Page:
- Annual Value: Annual Value = NAV – Deductions.
- Owner/deemed owner: Income from house property is taxable to the owner of the property. The owner is the person who is entitled to receive income from property. This means that income is chargeable to the person who receives financial benefit from the property, even if the property is not registered to him, i.e. deemed owner. A deemed owner is an owner by implication and not necessarily documented registration.
Computation of Income From House Property
Income from house property contains the income generated by the owned property of an individual.
Let’s assume you have a property and are charging Rs. 15,000 per month as rent. Let’s also assume that you have paid Rs. 10,000 in municipal taxes for that year, and have Rs. 50,000 as interest on borrowed capital.
|Income of House Property||Amounts (in Rs.)|
|Total annual rental income value||15,000 x 12 = 1,80,000|
|Less: Municipal Taxes||10,000|
|Net Annual Value (NAV)||1,70,000|
|Deductions under Section 24|
|Standard deduction (30% of NAV)||1,70,000 – 51,000 = 1,19,000|
|Interest on borrowed capital (if applicable)||50,000|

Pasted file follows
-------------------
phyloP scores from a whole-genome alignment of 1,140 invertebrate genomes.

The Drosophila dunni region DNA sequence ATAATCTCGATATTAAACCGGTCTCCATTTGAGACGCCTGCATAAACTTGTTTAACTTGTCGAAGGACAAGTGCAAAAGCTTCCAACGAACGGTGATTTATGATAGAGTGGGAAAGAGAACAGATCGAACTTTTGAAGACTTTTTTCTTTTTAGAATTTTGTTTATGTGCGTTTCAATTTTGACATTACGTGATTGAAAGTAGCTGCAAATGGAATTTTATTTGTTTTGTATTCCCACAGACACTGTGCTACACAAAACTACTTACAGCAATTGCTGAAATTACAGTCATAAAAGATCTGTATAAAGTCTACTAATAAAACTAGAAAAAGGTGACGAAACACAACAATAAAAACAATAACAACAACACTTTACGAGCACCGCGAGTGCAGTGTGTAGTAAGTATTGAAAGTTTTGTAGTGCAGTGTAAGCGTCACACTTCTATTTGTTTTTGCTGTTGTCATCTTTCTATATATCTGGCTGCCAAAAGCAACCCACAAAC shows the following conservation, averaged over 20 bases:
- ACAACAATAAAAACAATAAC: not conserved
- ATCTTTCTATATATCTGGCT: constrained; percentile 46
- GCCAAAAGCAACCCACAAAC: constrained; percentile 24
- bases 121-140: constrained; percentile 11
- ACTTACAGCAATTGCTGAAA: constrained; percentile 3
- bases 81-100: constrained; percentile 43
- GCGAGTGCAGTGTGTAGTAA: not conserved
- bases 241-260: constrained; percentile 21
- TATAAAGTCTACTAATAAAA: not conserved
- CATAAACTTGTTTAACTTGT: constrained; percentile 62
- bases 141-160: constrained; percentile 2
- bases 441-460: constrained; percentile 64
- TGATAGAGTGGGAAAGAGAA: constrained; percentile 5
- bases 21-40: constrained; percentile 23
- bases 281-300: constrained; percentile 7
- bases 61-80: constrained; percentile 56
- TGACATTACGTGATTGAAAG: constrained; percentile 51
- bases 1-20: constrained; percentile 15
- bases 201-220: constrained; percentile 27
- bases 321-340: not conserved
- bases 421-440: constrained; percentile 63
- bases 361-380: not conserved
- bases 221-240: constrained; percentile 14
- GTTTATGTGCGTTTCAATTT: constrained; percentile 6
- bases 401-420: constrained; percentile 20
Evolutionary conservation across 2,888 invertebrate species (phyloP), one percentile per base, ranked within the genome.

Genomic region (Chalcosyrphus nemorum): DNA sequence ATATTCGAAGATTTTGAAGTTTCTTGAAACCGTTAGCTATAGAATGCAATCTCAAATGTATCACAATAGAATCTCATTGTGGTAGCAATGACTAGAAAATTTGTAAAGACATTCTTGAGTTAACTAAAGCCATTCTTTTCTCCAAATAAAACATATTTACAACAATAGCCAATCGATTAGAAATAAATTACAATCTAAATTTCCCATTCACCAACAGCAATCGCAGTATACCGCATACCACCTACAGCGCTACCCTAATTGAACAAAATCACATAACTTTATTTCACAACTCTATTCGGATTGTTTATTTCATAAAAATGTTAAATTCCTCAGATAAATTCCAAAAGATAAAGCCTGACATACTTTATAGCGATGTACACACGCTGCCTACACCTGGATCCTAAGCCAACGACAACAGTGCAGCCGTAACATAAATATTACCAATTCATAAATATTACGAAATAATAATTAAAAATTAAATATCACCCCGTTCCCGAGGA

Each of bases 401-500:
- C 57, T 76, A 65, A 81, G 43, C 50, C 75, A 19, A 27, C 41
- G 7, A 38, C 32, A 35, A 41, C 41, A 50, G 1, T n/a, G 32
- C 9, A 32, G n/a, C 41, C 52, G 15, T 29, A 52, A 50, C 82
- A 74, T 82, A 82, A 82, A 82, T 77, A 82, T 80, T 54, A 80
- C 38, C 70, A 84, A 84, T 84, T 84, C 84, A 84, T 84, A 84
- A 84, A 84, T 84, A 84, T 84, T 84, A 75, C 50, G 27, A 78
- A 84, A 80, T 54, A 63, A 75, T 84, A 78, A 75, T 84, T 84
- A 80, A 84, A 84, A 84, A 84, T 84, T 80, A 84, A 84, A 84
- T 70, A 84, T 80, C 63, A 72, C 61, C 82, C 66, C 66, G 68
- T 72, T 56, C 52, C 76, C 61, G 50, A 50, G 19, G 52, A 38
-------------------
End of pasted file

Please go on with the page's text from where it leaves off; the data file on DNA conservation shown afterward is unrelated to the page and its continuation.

|Income from House Property||69,000|
When is Annual Value “NIL”
The annual value can be considered to be nil if the owner is residing in his property (Self-occupied property or SOP) and does not derive financial benefit from the same. It will be nil if the owner of the property has to move out of the city his property is in to another city for work and resides in a rented property not owned by him.
Example: Mr. Basha, who bought a house in Bangalore has to move into a rented place in Pune for his job. The annual value on Mr. Basha’s Bangalore property will be nil, and he will get a tax deduction for interest paid on borrowed capital.
Save Tax on Income from House Property
- Joint Home Loan – If you jointly own a property with someone and also apply for a joint home loan with your partner, you will both be eligible for tax deductions on interest up to Rs. 1,50,000 each.
- Planning a second home? If you already have one self-occupied property registered to your name and wish to avoid paying taxes on a second home, register the second property on your spouse/relatives name to avoid excess taxation.
- Joint ownership – Taxation on income from house property can be divided between co-owners, and hence lessen the load.
- Ownership of more than one property – If you own multiple properties, only one of these can be registered as your residence and fall under self-occupied property (SOP). It is important to evaluate the tax liability on all your properties and choose the one with the highest tax liability to call home, and let out the remaining. You can also change the SOP every year.
- Empty houses – that you own will still be taxed based on the fair rental value, so it’s advisable to let any and all empty properties out, enabling income and no loss because of taxation.